Yes, building involves marketing. I have business cards with my book cover on it, so that when people ask about my book, I can hand them a card. I think taking the card helps them feel as if they've done something, some transaction with me, so that they don't have to ever buy the book or read it. I don't know. I should probably do a better job networking through my LinkedIn page if I want to be a real AUTHORPRENEUR. After all, I want to build that relationship with readers, don't I?
Are your readers your customers? I don't know. I'm not writing for my customers. I'm writing to make this paragraph sing. I'm writing to tie these threads together. I'm writing because I'm kinda interested to see what the heck happens with these people in this cabin.
According to the people who read "the experts" in the field, "the experts" estimate that "readers need to be exposed to your product up to seven times" before they consider completing a "transaction."
I've subscribed to many author newsletters, I don't always read them. I read some of them, but I don't always have time. I'm interested in seeing where my favorite authors are signing or hearing about upcoming projects. I like "keeping up with" the authors I enjoy reading, as well as the authors I personally know and like. That's cool. But I've never, ever bought a book because an author emailed me a newsletter.
Think about the last book you bought, the last novel you enjoyed. Did you complete the transaction because of marketing tweets and email newsletters?
I'm no stranger to spreading myself around the internet from MySpace to Reverb Nation. And maybe I could do a better job marketing my writing via newsletters and cleverly using the hashbrown symbol on Twitter. If you're on the internet off and on all day and you're reading posts at Medium about seven things you need to do to be a better Author, and all seven are how to sell your book, well, I don't know, I think you could get lost in that.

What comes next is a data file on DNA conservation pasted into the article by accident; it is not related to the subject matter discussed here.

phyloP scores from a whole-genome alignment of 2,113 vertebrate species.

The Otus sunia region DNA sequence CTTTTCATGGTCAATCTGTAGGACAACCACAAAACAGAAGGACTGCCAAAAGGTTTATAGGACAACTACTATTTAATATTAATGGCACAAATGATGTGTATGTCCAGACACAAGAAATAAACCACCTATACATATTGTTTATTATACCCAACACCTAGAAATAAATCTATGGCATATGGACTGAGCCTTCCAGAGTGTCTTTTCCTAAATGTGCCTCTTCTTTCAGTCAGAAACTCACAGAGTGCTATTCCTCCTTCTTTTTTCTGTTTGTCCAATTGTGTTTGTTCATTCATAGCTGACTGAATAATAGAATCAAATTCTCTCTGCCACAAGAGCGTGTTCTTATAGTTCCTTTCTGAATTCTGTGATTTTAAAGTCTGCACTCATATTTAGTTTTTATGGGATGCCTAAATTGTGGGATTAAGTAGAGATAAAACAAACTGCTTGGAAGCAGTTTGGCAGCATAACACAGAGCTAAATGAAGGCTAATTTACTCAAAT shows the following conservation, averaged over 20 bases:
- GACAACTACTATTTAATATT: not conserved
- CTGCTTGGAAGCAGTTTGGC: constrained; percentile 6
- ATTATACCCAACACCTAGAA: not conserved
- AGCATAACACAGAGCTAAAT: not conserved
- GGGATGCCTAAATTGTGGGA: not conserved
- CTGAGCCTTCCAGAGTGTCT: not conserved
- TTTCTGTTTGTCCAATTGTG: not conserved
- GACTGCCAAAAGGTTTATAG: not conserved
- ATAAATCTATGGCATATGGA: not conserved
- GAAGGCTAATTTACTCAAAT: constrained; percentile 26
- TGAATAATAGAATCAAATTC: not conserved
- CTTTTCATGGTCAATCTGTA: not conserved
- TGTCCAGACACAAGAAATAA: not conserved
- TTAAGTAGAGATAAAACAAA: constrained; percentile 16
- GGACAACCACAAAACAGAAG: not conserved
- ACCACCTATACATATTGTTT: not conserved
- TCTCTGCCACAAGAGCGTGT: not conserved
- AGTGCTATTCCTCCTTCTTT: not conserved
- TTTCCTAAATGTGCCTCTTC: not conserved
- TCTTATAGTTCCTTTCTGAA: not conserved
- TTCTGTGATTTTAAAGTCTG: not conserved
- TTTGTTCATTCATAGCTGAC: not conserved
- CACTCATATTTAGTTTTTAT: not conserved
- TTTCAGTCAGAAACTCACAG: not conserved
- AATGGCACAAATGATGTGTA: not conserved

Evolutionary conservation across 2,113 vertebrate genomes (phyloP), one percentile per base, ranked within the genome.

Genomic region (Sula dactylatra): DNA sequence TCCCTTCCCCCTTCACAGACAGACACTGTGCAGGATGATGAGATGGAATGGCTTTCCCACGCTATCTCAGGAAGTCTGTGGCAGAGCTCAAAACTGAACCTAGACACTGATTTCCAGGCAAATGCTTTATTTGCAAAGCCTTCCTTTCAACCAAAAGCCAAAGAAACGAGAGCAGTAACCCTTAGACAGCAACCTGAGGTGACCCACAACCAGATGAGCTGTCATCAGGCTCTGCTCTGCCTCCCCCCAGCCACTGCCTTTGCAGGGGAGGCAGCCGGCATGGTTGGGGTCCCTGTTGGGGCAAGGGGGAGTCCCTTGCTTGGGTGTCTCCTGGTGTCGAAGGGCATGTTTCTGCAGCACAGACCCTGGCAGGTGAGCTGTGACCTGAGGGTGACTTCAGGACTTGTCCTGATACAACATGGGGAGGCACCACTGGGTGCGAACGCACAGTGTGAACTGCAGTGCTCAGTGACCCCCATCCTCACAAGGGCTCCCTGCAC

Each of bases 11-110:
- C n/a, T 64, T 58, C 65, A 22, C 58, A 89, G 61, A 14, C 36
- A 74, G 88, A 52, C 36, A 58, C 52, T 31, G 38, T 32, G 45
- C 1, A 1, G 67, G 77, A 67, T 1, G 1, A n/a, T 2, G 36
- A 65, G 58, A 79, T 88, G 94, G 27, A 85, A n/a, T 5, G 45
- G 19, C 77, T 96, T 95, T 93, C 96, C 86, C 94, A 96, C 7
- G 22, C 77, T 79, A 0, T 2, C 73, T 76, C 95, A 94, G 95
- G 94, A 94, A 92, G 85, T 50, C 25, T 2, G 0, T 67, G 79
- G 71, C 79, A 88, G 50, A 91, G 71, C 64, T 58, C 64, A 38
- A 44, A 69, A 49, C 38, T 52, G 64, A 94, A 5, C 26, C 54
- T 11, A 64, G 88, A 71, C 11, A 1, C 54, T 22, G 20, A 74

My guess is that people like to feel as if they're in control. What have you done today as an Author? I sent out an email thing to people. I updated my website. I had an author photo taken. I gave a reading. I joined a Twitter promotion hashbrown thing to expand my reach. Yeah, that feels like doing stuff. I've done that stuff. Those are things you can write down in your calendar. That's great. Those things are comforting because they feel like accomplishments. They feel active.
Writing is hard. You get 20,000 words into a novel and realize only the last 1,000 are useful. You get done with your 100,000-word story and it dawns on you that you should combine two of the characters. That's you and your story. That's tough. You can write all day for three weeks and then, on Day 22, notice a gaping plot hole you'll never fix. There's no real checklist for writing a good book. Each book is a damn snowflake, ain't it? You can write three novels that are huge successes and sit down to write the fourth and feel as if you've forgotten how to be a writer.
But you know what? If I've read and enjoyed your book, then you're a writer. I have a relationship with your book. I've put it on my shelf. I've gotten you to sign it. I've bought copies of your book for friends. You worked your tail off on the book, and it shows. Your book is great and, honestly, you're pretty awesome. Because you know how to write a damn book, you know? Heck, I might kick back with your book this weekend and read parts of it again. Especially that chapter where he's having the dream about the bird with the broken wing. Damn, that's beautiful.
If you're an AUTHORPRENEUR, then I saw the eblast (the subject line, at least) that you sent out about the Twitter campaign you're holding next Tuesday. Good luck with it. Hope you're able to move some product.